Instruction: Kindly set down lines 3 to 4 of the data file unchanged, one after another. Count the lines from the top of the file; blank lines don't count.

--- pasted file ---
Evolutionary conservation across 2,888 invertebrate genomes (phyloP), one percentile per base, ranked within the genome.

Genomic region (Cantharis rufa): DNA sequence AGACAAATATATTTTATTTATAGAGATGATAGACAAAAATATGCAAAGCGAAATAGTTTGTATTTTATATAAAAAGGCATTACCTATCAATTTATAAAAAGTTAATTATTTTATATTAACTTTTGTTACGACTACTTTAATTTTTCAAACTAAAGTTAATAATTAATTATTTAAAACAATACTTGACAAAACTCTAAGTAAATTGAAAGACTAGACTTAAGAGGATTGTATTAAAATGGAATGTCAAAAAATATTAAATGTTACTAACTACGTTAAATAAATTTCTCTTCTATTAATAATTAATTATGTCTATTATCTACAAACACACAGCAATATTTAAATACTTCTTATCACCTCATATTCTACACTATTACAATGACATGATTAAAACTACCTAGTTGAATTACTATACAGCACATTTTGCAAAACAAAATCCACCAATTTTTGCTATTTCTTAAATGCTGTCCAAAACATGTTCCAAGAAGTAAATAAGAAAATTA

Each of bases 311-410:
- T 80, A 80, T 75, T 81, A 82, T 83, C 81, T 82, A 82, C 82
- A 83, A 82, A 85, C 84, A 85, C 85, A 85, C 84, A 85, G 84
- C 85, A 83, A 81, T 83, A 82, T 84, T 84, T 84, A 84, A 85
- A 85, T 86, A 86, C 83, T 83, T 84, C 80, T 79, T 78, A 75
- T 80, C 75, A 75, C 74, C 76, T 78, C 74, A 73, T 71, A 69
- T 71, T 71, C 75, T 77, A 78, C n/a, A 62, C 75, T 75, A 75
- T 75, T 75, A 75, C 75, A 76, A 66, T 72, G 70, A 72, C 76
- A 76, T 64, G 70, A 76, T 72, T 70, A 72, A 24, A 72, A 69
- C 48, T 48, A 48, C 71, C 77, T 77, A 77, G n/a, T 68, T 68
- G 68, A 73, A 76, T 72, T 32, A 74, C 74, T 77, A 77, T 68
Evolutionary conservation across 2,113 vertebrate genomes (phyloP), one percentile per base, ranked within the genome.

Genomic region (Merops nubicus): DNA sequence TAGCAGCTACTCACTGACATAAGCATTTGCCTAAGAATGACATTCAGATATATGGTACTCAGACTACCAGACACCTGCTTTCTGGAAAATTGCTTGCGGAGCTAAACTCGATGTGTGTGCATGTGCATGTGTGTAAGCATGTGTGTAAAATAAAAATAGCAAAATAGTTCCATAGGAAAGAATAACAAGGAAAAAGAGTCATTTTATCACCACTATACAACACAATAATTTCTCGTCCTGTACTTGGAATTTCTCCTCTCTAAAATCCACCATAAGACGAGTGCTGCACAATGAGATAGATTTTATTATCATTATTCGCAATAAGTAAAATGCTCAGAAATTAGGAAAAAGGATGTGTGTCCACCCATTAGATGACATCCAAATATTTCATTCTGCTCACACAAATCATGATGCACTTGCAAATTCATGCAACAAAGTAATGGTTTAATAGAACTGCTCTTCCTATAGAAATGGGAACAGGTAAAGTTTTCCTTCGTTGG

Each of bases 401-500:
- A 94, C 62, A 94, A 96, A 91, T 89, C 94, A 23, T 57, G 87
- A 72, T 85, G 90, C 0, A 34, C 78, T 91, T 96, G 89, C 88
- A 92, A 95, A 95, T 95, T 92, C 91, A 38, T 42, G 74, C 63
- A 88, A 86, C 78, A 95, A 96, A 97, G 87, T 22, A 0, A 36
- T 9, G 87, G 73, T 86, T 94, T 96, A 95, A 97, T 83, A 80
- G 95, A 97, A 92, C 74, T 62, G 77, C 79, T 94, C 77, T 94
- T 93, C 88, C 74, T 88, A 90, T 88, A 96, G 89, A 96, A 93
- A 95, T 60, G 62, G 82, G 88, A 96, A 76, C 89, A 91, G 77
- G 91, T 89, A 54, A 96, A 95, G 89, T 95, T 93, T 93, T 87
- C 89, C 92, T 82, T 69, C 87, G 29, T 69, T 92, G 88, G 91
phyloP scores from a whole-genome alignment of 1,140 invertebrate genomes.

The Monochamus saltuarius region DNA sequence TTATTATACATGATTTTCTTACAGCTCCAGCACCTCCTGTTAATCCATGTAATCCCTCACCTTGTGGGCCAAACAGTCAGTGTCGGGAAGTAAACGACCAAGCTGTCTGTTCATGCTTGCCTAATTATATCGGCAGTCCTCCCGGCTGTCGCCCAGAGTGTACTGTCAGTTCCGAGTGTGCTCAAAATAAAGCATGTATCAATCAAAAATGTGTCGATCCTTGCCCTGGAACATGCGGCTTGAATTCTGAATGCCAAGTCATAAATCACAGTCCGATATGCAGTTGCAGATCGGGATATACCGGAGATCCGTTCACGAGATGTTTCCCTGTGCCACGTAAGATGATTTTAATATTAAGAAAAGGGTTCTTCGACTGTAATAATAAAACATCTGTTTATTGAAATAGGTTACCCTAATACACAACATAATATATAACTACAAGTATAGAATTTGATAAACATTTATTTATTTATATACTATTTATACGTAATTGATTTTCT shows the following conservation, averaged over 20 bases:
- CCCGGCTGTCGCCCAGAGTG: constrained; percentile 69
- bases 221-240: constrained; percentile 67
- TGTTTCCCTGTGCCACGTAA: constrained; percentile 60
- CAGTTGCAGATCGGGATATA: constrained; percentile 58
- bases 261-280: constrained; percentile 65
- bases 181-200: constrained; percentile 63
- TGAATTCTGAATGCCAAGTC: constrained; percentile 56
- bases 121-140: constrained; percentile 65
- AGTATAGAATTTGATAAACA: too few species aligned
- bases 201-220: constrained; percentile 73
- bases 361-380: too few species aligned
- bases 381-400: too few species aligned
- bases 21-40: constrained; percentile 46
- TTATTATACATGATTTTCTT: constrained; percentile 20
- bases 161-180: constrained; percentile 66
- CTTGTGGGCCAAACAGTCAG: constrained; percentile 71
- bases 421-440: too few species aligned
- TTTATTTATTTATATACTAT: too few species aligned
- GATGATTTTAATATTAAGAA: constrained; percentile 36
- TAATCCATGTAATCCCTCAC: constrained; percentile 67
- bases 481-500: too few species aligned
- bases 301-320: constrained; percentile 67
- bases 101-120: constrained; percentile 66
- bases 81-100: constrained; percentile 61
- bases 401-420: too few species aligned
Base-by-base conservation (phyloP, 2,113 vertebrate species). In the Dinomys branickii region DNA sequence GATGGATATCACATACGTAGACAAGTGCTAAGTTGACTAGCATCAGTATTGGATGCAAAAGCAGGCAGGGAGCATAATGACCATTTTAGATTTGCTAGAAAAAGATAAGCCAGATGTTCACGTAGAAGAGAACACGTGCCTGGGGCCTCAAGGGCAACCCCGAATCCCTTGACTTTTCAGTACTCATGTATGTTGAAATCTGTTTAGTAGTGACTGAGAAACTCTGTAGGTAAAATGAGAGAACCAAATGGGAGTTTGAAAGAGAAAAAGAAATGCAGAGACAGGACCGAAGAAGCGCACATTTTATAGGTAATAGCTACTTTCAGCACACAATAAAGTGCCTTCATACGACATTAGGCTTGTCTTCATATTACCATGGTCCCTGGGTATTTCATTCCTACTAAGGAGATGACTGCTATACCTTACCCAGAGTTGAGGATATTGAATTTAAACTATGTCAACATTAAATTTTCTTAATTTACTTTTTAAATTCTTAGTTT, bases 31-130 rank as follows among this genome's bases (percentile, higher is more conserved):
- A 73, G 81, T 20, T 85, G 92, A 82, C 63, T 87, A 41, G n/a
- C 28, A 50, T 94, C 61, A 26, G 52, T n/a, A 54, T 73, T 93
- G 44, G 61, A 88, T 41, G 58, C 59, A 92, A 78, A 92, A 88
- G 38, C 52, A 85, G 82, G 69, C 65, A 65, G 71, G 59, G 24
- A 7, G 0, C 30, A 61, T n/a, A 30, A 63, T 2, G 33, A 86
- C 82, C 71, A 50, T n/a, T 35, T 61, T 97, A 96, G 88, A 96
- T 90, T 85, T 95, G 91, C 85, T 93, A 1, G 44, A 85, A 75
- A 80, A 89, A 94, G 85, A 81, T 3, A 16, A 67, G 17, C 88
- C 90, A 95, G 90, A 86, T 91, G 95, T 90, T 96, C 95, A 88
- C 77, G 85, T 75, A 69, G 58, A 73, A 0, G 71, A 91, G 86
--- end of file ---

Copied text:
Each of bases 311-410:
- T 80, A 80, T 75, T 81, A 82, T 83, C 81, T 82, A 82, C 82